A Conversation with Daviea Davis | Local Vocal | Pittsburgh | Pittsburgh City Paper

Daviea Davis is a mother and artist who makes mosaics and teaches classes out of her home. She starts her day by yelling "Ugh!" from the front door. She lives in Edgewood, which is fitting, because every day she treads the edge of sanity, the edge of financial ruin, and the edgy, painful/joyful path of creativity.


How do you normally introduce yourself?

In third person. Once in an artist's bio, I wrote, "Daviea Davis sucks her thumb because it still fits."


Is that true?

Sometimes I do under stress. It's so comforting when you crash your car or something.


How did you become an artist?

I would stay up all night making little heads out of pottery. They were candleholders. Then I made pillows one year. I made quilts. I painted naked floating pregnant women. For a while I was painting Haitians. It wasn't an obsession; I just enjoyed painting their eyeballs and giving them little outfits.


What led you to make mosaics, then?

I had two children in a row and lost my mind, because everything with babies is undone repeatedly. You feed them and they get hungry again. Clean the house and it gets dirty again. Forever. Mosaics were something I could do that was not un-doable. It was permanent. I could say, "That's what I did today."


Do you ever get an urge to go back to painting Haitians?

Everyone always asks me, "Are you still doing mosaics?" This is going on 10 years of doing them. Every time I finish a project, I stare at and learn from it. I'm shocked what it turns out like. The scraps of glass are the parts that stained glass artists aren't using, little beautiful subtractions from their pieces reassembled in a totally different way.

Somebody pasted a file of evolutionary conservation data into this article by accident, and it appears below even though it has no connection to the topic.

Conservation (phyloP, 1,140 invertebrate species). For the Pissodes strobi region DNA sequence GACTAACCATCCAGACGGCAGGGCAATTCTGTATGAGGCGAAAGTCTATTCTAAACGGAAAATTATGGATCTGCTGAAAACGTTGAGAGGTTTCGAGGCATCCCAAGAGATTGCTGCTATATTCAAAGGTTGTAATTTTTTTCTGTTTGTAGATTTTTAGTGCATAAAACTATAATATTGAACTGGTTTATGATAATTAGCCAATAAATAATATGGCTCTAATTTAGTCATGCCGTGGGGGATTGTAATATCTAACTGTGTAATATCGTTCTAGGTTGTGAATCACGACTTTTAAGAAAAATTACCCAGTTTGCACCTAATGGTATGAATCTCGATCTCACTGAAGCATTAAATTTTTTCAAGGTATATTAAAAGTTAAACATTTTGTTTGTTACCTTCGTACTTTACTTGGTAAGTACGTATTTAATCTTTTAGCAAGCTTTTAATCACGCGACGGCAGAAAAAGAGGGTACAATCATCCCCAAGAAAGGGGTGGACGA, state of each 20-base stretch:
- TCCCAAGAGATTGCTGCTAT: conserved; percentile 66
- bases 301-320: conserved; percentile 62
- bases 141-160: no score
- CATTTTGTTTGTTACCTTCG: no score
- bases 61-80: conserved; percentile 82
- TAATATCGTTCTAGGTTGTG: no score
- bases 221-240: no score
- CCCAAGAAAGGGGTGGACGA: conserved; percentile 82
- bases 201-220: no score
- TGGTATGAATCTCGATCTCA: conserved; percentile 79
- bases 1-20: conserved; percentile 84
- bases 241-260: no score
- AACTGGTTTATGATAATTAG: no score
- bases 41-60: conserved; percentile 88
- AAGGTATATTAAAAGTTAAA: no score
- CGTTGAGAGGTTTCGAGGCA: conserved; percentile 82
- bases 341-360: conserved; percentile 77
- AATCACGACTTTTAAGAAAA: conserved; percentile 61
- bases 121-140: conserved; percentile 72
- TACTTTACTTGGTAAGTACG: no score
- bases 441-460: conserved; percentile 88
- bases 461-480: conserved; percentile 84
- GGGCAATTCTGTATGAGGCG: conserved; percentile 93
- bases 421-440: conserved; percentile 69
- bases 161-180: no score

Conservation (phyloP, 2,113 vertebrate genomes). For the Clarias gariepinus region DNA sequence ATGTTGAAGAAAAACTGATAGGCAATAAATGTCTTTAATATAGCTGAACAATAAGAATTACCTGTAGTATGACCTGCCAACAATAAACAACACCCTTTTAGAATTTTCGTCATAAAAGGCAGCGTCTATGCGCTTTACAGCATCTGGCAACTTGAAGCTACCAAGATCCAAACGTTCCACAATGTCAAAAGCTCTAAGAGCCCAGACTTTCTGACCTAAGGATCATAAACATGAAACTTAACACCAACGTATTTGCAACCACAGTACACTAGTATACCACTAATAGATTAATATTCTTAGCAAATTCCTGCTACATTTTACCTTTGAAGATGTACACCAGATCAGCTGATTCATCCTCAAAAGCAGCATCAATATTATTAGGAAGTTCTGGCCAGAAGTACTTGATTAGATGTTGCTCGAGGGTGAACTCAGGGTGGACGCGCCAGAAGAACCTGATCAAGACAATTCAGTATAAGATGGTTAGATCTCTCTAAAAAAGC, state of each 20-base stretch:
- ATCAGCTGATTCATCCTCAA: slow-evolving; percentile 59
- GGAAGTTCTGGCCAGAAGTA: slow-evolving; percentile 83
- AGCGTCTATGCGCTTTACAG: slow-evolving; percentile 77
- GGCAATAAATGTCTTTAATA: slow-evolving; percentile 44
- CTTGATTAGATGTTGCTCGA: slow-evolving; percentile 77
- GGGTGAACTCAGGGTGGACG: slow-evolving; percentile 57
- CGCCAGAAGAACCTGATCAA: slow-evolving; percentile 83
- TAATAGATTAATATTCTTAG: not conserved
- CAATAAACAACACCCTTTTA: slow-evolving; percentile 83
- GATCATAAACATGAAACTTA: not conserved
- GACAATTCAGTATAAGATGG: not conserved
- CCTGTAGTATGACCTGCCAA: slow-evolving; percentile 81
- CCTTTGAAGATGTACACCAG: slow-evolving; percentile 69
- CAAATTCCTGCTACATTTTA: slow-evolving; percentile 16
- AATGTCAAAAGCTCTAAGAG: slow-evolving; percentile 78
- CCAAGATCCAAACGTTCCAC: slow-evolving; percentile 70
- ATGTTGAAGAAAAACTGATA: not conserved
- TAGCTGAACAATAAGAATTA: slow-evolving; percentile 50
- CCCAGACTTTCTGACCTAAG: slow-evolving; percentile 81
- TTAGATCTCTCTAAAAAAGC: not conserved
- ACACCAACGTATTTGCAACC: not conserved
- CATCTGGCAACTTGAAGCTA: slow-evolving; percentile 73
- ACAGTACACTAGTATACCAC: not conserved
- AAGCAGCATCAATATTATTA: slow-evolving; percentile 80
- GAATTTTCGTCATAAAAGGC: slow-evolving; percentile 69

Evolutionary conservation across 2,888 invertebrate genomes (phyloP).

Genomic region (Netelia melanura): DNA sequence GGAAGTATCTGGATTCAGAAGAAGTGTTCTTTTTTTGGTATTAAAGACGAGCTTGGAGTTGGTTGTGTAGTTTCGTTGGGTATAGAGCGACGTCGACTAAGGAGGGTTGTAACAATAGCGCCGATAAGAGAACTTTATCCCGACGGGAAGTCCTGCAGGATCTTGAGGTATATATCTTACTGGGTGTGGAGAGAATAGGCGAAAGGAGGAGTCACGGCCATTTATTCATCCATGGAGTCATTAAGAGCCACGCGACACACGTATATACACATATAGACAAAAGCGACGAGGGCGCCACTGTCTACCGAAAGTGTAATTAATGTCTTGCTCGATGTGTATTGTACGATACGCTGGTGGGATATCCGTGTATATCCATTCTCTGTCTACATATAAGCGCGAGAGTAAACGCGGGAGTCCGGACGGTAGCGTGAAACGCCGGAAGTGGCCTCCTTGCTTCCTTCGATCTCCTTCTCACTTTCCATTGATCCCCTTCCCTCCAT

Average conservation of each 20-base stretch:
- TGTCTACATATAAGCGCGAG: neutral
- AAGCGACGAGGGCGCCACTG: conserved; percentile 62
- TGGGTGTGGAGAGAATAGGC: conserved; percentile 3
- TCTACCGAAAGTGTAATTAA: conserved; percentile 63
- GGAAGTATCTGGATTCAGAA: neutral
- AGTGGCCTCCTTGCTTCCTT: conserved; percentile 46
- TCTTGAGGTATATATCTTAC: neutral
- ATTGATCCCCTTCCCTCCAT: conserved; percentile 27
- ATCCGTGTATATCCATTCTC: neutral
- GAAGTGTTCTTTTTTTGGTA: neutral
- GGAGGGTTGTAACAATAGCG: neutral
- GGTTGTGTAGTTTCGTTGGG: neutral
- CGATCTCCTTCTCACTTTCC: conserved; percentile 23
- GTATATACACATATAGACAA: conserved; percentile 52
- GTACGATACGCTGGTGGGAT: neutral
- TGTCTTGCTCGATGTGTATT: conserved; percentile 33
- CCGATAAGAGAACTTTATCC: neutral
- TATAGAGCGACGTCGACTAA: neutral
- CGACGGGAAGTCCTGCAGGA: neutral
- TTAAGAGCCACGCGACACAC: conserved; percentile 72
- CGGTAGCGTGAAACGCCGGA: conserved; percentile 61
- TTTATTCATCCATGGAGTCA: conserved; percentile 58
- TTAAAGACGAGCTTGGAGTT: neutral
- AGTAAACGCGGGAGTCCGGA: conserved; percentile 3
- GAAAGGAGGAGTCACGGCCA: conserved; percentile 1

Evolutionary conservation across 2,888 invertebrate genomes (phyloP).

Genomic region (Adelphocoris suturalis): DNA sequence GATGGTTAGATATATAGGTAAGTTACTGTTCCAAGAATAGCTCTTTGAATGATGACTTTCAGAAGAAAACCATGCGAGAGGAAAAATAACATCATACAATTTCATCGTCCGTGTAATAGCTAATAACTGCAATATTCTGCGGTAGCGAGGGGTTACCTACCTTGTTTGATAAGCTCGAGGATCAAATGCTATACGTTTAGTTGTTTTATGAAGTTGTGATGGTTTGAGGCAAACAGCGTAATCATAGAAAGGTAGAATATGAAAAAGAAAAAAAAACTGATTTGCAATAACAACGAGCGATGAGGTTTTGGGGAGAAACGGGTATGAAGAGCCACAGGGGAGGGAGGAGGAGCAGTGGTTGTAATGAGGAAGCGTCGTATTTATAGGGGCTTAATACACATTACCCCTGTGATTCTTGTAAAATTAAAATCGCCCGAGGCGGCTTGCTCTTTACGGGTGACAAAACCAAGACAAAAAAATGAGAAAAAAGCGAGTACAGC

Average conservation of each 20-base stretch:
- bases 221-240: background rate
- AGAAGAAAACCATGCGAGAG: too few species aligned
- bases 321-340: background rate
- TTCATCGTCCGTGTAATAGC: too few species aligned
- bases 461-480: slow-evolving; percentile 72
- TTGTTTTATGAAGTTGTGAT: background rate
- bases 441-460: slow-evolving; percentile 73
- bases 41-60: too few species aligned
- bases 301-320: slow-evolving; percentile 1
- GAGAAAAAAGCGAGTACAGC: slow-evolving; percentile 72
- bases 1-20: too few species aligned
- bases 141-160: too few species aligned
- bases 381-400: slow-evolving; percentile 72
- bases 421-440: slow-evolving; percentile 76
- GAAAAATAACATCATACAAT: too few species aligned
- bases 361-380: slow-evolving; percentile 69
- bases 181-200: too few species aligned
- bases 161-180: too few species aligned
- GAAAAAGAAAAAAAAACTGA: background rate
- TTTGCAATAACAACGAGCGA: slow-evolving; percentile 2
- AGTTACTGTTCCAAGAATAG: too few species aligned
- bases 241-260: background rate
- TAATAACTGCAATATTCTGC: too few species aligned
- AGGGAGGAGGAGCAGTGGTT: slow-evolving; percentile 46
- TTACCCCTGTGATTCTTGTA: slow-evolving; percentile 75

Sometimes people hire you to mosaic their bathrooms or kitchens.

Yeah, but no one gets what they want. The creative process is a living thing. I have this brat clause in my contract: Everything mentioned above is subject to change by the artist during the creative process. Every single person gets this look in their eyes like, "I'm going to be the one that gets her to do what she says she's going to do." Then at the end, I say, "See? It's not what you wanted, remember?" And they say, "Yeah, this is much better."


How does your family deal with your creative process?

Everybody's used to me being preoccupied. Sometimes my husband Dave will be in the mood to talk. I'll be on the way to the studio and he'll say, "How was your day?" or some inviting sentence. I'll just say, "What?! I don't know how my day was!" Then he'll say, "Please, go." My family has learned that if it's a big problem I'll help, but if it's just a little blood, nothing needing stitches, then they're going to have to settle it.


How's business?

Sometimes I get work and sometimes I don't. Even if I'm trying as hard as I can, burning prosperity incense and walking around all corners of the house and saying this little prayer my sister told me --


What prayer?

"I now call forth the financial abundance of the Omniverse. I promise to use it wisely. Now COME ON!" But I know this thing: Not every artist is able to make a living being an artist. That's a crazy thought. Still, I just feel like I want to do this. It's so beautiful. I don't know why more things aren't covered in mosaics.

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